Our storm system remains on track to bring plentiful moisture to Colorado over the next several days, with a good chance for snow for many of us as well. While we've seen some rain and snow already this morning across much of the region, our main weather maker for the next several days remains southwest of Colorado at this time, with widespread rain and snow holding off until Thursday night and Friday for northeast Colorado.
This Low (storm system) will eventually track into the Four Corners region Thursday overnight into Friday. With that, our chance of rain and snow will increase Thursday night and we'll continue to see a good chance for precipitation all day Friday into Friday night. By early Saturday, the main disturbance finally moves east of the area, which will mean our rain and snow chances will be lower (but still exist) as we head into what looks like a chilly weekend.
As we discussed yesterday, where exactly the rain/snow line – and possibly more importantly – where the accumulating snow vs non-accumulating snow line ends up will remain tricky to pin down. Trends over the last several model runs have been toward a bit colder temperatures, thus indicating more snowfall potential at lower elevations. However... much of that snow may fall during daylight hours Friday which would limit accumulation especially across the Denver area (remember our last system!).
Rain and snow showers will continue off and on through the remainder of the day, with mostly spotty coverage through Thursday evening. As our system track east overnight our rain and snow chances will increase, with heavy snow becoming possible overnight (especially south of Denver) then becoming likely along the I-25 corridor early Friday morning, continuing off and on all day Friday.
If we look at the latest 4km NAM (high-resolution model) simulated radar we see where it thinks the rain vs snow will be around 9am Friday morning. You'll note it's indicating all snow for the metro area, but also has the 32-degree line west and south (over the Palmer Divide), with temperatures likely near or slightly above freezing in Denver. Precipitation across the eastern Plains should at least initially begin as rain, though even out east we may see some snow Friday.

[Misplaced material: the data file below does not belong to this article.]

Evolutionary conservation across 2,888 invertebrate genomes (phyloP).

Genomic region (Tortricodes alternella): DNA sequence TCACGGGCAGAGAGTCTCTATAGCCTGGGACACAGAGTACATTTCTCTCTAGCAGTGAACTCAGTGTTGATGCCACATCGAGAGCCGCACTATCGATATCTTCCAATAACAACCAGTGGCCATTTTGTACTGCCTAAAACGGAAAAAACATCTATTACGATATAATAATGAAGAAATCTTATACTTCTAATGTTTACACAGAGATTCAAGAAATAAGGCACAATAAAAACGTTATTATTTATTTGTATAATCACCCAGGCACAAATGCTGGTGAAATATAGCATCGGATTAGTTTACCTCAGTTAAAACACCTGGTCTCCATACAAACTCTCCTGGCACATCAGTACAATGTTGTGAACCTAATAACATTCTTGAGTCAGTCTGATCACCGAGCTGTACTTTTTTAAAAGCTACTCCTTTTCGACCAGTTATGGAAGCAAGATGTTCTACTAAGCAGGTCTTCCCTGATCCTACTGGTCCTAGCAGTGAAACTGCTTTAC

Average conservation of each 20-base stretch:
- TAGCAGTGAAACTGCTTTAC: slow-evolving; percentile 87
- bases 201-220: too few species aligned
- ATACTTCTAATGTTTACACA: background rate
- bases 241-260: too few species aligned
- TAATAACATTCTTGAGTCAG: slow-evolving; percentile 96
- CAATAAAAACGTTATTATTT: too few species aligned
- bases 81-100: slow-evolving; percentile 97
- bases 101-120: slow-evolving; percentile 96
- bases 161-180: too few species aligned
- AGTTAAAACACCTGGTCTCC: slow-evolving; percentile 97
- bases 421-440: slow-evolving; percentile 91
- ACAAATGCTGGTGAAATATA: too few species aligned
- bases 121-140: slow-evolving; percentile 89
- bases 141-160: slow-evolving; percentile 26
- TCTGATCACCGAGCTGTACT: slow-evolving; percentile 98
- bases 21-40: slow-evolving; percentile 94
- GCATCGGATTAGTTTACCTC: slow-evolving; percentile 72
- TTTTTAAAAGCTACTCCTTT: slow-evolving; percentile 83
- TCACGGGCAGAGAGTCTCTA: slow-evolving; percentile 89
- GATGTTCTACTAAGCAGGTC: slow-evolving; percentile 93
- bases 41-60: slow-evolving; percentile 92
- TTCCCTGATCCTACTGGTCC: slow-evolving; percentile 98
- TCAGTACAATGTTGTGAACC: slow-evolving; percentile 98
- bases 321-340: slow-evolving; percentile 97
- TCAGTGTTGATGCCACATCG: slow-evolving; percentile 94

The heaviest rain and snow should eventually work northeast of the Front Range as we head into Friday night but rain and snow chances will continue off and on through the upcoming weekend.
Models are in decent agreement producing about 0.8" to 1.8" of liquid through Friday evening across most of eastern and central Colorado. The GFS remains a bit wetter than some of the other models, but it too has sliced its QPF in its most recent run to be better aligned with the other models. The latest WPC precipitation forecast shows this pretty nicely, though they may be a little light of liquid across some of the higher terrain west of Denver and Colorado Springs. Great moisture!
And here's the part of the forecast that remains tricky. It seems like in recent years we've had some pretty wet springs but with each storm we were a degree or two too warm at lower elevations to see much snow. So far this spring it's been quite the opposite. Models are producing some pretty hefty snow totals with this thing, but we'll continue to try and play terrain, temperatures, daytime snowfall, sun angle, and warm surface temperatures a bit stronger than they may be. With that, we'll go ahead and make some adjustments to our snowfall forecast that we issued yesterday, but largely ignore the 30" of snow the GFS is trying to print "somewhere" across the plains.
As you can see, we've upped totals a bit for Denver, especially those living in southern and western portions of the city and metro area. For those north/northeast of downtown those totals will likely be lower but certainly a few slushy inches will be possible by Friday night. The hardest hit areas will be at higher elevations just to the west of town and again south/southeast of town where upwards of 6 - 12" is not out of the question. A Winter Storm Warning remains in effect for the Front Range foothills and portions of the Palmer Divide as well as a Winter Weather Advisory for the Castle Rock area. As of this posting, no winter weather highlights have been issued for the Denver area though that may change IF it looks like high-end snowfall totals are achievable come tonight.
Lastly, although the heaviest rain and snow will diminish Friday night we'll be dealing with chilly temperatures and unsettled weather likely through the weekend, with even the potential to see another round or two of more widespread precipitation Saturday night, and again possibly Sunday into early next week. Temperatures Saturday morning may very well drop into the 20s across the metro area, with highs both Saturday and Sunday in the 40s. Brr!
Stay tuned, and please share all your weather reports in the comments below in the days to come!